* Reliability, Availability and Serviceability (RAS) extension.
Announced in October 2011,
ARMv8-A (often called ARMv8 while the ARMv8-R is also available) represents a fundamental change to the ARM architecture. It adds an optional 64-bit architecture (e.g. Cortex-A32 is a 32-bit ARMv8-A CPU while most ARMv8-A CPUs support 64-bit), named "AArch64", and the associated new "A64" instruction set. AArch64 provides user-space compatibility with ARMv7-A, the 32-bit architecture, therein referred to as "AArch32" and the old 32-bit instruction set, now named "A32". The Thumb instruction set is referred to as "T32" and has no 64-bit counterpart. ARMv8-A allows 32-bit applications to be executed in a 64-bit OS, and a 32-bit OS to be under the control of a 64-bit hypervisor. ARM announced their Cortex-A53 and Cortex-A57 cores on 30 October 2012. Apple was the first to release an ARMv8-A compatible core (Apple A7) in a consumer product (iPhone 5S). AppliedMicro, using an FPGA, was the first to demo ARMv8-A. The first ARMv8-A SoC from Samsung is the Exynos 5433 used in the Galaxy Note 4, which features two clusters of four Cortex-A57 and Cortex-A53 cores in a big.LITTLE configuration; but it will run only in AArch32 mode.
To both AArch32 and AArch64, ARMv8-A makes VFPv3/v4 and advanced SIMD (Neon) standard. It also adds cryptography instructions supporting AES, SHA-1/SHA-256 and finite field arithmetic. AArch64 was introduced in ARMv8-A and its subsequent revision. AArch64 is not included in the 32-bit ARMv8-R and ARMv8-M architectures.
Optional AArch64 support was added to the ARMv8-R profile, with the first ARM core implementing it being the Cortex-R82. It adds the A64 instruction set.
Announced in March 2021, the updated architecture places a focus on secure execution and compartmentalisation.
previously known as Arm ServerReady, is a certification program that helps land the generic off-the-shelf operating systems and hypervisors on to the Arm-based systems from datacenter servers to industrial edge and IoT devices. The key building blocks of the program are the specifications for minimum hardware and firmware requirements that the operating systems and hypervisors can rely upon. These specifications are:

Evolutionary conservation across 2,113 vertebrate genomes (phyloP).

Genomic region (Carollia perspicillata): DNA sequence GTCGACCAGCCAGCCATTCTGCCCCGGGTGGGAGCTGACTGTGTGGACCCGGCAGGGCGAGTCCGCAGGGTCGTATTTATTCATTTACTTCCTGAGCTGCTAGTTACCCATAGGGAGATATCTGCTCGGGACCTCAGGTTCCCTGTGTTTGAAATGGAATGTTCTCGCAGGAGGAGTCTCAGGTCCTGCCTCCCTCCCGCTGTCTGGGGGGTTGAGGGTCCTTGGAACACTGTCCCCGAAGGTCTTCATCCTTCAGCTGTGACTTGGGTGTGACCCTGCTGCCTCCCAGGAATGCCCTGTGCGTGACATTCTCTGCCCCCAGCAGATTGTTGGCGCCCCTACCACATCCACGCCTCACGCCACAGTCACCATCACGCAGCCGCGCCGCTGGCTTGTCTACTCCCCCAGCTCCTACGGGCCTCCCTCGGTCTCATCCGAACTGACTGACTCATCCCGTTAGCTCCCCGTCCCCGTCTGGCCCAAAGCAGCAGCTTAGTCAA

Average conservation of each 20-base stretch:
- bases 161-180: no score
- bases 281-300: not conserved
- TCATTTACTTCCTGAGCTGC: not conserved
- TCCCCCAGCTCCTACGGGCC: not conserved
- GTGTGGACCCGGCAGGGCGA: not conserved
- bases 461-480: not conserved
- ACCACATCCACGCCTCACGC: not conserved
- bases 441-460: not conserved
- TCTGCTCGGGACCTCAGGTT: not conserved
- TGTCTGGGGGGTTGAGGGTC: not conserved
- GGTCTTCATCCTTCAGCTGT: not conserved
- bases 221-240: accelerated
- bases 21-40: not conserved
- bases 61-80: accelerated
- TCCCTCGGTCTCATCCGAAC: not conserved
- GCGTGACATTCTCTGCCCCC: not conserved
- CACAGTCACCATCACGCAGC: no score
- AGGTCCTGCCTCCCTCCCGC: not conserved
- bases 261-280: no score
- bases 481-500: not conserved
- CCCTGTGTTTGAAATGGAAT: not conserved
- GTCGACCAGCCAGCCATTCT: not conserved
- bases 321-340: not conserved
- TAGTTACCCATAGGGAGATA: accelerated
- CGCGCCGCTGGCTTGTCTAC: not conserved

Base System Architecture (BSA)
and the market segment specific supplements (e.g.
Server BSA supplement
Base Boot Requirements (BBR)
Base Boot Security Requirements (BBR)
These specifications are co-developed by Arm Holdings and its partners in the System Architecture Advisory Committee (SystemArchAC).
Architecture Compliance Suite (ACS) is the test tools that help to check the compliance of these specifications. Th
Arm SystemReady Requirements Specification
documents the requirements of the certifications.
This program was introduced by Arm Holdings in 2020 at the first DevSummit event. Its predecessor Arm ServerReady was introduced in 2018 at the Arm TechCon event. This program currently includes four bands:
* SystemReady SR: this band is for servers that support operating systems and hypervisors that expect UEFI, ACPI and SMBIOS interfaces. Windows Server, Red Hat Enterprise Linux and VMware ESXi-Arm require these interfaces while other Linux and BSD distros can also support.